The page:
By PK, We Live Concepts
Meatloaf – an American classic comfort food, is among the most versatile foods one can easily make. On top of the basic structural ingredients, which include the meat, binder, and seasoning, you can incorporate almost any array of ingredients. Every family has a version of the meatloaf, but this dish begs for a personal touch. Some people suggest adding shredded carrots or zucchini so as to add some vegetable. To add fiber to my meatloaf, I prefer adding oatmeal. It may sound new to you, but it is actually an older way of making meatloaf even before breadcrumbs or crackers became popular. However, with this recipe, I take a bold Kung Pao turn. I use Kung Pao stir fry sauce as a glaze instead of the traditional ketchup and honey so as to add a bit of zing to this dish. The intent is to combine the traditional with the experimental. Let’s get cooking.
- 1 onion, just roughly cut
- 3 garlic cloves
- 2 tsp fresh thyme, leaves only
- 2 tsp fresh rosemary, needles only
- 1 cup oatmeal, quick, instant of old fashion
- 2 tablespoons Worcestershire sauce
- 8 oz tomato sauce
- 2 lb lean ground beef
- 3 eggs
- 1 ½ teaspoons salt
- 1 cup Kung Pao stir-fry sauce, check out the Asian section of your grocery store.
- Sesame seeds
As a busy guy, I designed this dish such that all of the mixing is done in the food processor – sweet eh? Let’s begin. Preheat the oven to 350F. Into the food processor, add onion, garlic cloves, thyme, rosemary. Pulsate the content to lightly chop the onion and herbs in order to release the aroma. Then add oatmeal, Worcestershire sauce, and tomato sauce. Continue to pulsate until the wet ingredients incorporate with the herbs. Next add the beef. At this point, I like to spin the processor to vigorously mix the meat and seasoning for about 15 seconds. Stop a few times to stir the contents for better mixing. Then add the eggs and pulsate again to mix.
Line a baking sheet with parchment paper. On the center of the pan, set the seasoned beef, and hand-shape it into the shape of a loaf. Place a meat thermometer toward the center of the loaf and bake the meat for 45 minutes. For food safety, make sure the internal temperature reaches 155F.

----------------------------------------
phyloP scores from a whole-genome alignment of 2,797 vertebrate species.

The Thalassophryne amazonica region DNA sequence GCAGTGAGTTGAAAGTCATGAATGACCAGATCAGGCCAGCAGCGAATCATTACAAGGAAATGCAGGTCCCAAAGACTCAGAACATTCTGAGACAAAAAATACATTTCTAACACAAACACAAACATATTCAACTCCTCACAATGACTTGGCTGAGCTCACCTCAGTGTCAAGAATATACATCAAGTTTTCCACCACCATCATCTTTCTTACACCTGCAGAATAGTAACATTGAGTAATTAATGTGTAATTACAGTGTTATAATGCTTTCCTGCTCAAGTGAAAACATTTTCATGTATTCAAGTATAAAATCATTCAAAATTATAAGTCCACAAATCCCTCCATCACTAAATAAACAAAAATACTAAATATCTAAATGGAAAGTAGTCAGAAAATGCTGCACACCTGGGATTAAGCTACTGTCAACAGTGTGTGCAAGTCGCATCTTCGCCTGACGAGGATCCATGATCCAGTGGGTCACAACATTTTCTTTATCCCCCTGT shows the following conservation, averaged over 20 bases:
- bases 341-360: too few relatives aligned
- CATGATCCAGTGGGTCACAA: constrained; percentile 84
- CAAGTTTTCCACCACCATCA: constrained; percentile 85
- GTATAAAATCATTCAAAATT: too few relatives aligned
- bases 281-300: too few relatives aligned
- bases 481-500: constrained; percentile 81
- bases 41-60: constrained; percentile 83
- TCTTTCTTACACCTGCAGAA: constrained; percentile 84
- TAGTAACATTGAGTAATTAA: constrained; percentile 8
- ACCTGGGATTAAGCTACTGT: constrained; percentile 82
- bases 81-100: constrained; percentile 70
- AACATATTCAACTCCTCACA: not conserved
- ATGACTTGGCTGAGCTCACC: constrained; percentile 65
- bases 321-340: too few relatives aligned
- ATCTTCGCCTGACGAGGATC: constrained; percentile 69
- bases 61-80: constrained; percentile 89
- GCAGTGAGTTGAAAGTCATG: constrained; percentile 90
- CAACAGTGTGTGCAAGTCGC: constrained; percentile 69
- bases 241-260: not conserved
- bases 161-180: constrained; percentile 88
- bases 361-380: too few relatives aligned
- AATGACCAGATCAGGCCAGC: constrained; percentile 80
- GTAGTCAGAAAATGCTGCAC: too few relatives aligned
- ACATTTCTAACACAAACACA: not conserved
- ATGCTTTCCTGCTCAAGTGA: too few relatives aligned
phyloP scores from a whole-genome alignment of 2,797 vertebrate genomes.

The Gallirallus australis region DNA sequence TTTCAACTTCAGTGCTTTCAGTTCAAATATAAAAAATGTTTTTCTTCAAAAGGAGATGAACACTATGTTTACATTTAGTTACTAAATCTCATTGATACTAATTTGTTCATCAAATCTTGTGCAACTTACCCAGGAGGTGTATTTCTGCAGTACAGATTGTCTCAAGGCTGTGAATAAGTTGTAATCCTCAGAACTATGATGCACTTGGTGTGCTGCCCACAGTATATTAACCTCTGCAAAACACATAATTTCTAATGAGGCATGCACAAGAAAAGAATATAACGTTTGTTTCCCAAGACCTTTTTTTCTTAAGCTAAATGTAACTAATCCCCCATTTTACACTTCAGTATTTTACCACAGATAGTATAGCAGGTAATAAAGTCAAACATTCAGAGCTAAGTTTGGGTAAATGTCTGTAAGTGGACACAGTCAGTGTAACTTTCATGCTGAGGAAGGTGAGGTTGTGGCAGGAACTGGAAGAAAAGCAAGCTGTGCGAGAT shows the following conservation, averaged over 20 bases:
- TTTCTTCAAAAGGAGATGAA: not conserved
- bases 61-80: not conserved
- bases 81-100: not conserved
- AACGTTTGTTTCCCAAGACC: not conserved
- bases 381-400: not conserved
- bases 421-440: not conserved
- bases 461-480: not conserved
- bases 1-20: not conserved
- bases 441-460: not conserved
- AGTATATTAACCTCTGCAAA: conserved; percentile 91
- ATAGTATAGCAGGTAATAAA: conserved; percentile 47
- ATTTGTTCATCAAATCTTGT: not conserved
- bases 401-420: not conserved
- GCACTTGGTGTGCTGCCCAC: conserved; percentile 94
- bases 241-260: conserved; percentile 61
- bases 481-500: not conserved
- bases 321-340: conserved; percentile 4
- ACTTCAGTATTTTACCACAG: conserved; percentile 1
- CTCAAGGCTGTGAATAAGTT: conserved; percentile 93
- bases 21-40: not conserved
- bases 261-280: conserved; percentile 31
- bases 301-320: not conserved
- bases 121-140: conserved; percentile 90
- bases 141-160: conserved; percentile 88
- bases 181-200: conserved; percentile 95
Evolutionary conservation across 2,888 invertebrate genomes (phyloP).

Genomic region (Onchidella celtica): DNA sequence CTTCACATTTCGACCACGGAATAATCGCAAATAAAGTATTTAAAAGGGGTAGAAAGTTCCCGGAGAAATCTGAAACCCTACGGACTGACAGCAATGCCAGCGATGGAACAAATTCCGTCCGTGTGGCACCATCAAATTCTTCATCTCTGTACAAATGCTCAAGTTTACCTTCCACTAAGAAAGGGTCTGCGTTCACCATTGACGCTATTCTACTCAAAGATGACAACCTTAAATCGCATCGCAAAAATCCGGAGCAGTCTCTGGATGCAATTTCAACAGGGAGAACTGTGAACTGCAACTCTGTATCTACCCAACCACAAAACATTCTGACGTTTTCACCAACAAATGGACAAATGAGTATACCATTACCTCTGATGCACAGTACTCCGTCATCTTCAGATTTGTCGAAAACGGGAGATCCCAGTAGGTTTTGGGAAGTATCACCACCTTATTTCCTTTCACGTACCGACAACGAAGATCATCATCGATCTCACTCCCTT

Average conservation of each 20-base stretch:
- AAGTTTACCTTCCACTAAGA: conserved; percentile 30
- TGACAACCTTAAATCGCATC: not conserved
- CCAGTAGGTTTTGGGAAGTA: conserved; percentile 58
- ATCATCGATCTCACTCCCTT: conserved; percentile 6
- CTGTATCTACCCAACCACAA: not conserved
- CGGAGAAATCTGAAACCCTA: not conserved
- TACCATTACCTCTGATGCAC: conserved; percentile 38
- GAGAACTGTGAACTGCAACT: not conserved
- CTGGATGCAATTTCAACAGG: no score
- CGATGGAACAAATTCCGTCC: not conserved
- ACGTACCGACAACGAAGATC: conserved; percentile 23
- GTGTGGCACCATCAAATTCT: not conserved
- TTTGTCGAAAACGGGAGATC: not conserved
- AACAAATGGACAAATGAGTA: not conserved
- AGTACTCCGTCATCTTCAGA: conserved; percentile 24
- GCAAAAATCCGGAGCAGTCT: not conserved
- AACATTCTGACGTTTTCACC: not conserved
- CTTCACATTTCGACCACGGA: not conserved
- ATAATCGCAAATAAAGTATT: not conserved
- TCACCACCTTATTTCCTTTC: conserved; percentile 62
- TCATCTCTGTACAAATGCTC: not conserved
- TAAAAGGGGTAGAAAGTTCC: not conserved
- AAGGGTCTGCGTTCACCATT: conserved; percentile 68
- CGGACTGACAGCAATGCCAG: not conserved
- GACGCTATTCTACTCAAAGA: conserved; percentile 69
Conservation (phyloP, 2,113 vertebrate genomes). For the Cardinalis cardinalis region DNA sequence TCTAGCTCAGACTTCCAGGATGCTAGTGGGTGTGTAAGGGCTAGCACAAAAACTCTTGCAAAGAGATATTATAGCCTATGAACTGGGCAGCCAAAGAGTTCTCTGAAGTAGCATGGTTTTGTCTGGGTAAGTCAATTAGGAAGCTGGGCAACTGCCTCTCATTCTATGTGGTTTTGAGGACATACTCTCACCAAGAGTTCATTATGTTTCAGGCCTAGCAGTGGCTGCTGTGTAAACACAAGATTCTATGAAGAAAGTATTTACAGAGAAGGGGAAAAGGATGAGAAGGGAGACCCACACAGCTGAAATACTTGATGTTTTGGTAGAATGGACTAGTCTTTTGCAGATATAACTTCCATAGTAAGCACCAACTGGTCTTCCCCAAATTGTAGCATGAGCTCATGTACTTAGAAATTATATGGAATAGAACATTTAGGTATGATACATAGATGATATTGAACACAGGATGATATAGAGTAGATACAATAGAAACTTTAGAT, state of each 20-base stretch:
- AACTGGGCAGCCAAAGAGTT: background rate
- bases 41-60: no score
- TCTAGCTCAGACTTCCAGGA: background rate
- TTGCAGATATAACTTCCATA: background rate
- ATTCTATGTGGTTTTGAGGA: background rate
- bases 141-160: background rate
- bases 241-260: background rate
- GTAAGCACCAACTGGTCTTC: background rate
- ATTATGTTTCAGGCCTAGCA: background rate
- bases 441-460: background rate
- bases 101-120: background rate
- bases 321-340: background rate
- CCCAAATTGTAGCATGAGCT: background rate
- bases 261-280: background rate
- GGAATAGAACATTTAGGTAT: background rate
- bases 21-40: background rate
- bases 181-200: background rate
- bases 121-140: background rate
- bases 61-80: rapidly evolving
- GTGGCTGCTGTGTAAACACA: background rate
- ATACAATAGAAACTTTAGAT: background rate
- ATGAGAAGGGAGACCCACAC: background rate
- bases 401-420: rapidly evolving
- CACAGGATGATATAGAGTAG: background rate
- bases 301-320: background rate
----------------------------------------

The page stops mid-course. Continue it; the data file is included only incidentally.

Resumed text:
Begin glazing the meat loaf with Kung Pao sauce after the meat has been in the oven for about 10 minutes. I also prefer to re-glaze with additional Kung Pao sauce just about 5 minute before done.
When the baking is finished, rest the meat for about 5 to 10 minutes before serving. Towards the end, I sprinkled some sesame seeds to give it an Asian effects. The Kung Pao sauce will make the meat spicy and the oatmeal tends to make the meatloaf moist and tender.
I love making meatloaf as food reserved for packed lunch. It refrigerates and travels really well. You can have it as it, with green beans, or turn it into sandwiches. Pair it up with some salad, and you will have a piece of comfort from home in the middle of the chaotic workday.
Highlights for my readers with health concerns:
I understand some of my readers have special dietary concerns. For those who wish to reduce fat and cholesterol, try using lean meat, increase the amount of oatmeal and add extra vegetables to reduce the amount of meat. Then use egg white or cholesterol-free egg products. Check out these other resources for alternative meatloaf recipes with health concerns in mind.
- Just plain Meatloaf by Diabetic Gourmet
- Diabetic Meatloaf by Diets in Review
- Healthy Make-over Meatloaf by Delish
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